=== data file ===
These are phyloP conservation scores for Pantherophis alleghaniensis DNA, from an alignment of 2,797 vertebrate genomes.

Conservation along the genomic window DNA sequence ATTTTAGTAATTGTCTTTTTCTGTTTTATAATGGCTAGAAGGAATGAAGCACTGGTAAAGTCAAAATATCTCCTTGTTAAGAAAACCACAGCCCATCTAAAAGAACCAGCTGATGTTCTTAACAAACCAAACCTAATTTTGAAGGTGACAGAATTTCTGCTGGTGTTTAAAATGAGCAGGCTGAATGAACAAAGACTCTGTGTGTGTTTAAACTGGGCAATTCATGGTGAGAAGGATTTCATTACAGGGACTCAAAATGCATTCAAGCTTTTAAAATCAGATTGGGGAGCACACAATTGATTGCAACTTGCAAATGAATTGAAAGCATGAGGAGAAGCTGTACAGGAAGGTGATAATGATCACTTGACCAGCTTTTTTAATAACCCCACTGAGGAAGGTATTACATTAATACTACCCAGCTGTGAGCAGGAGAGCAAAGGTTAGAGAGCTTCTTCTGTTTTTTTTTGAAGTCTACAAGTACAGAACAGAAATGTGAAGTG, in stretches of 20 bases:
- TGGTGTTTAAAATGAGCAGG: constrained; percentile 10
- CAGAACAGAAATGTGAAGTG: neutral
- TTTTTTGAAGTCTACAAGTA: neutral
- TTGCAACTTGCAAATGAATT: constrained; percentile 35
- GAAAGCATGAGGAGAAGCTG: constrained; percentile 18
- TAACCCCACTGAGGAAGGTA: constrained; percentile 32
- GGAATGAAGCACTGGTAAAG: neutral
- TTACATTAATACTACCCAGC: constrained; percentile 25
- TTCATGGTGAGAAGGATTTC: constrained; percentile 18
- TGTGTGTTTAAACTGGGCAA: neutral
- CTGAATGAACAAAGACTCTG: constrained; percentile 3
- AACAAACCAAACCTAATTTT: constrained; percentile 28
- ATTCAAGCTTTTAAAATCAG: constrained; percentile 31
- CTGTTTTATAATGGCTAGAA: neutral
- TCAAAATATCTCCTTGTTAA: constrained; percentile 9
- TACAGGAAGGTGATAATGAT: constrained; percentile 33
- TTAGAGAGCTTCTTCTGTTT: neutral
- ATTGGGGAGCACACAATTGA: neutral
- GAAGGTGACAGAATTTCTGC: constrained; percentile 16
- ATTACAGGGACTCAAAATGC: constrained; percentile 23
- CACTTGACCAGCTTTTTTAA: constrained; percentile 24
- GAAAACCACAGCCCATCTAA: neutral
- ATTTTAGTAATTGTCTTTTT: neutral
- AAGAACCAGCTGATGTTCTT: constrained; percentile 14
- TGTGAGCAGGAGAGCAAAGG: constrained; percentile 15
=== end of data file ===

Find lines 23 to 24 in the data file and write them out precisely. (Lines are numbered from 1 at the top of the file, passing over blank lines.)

- CACTTGACCAGCTTTTTTAA: constrained; percentile 24
- GAAAACCACAGCCCATCTAA: neutral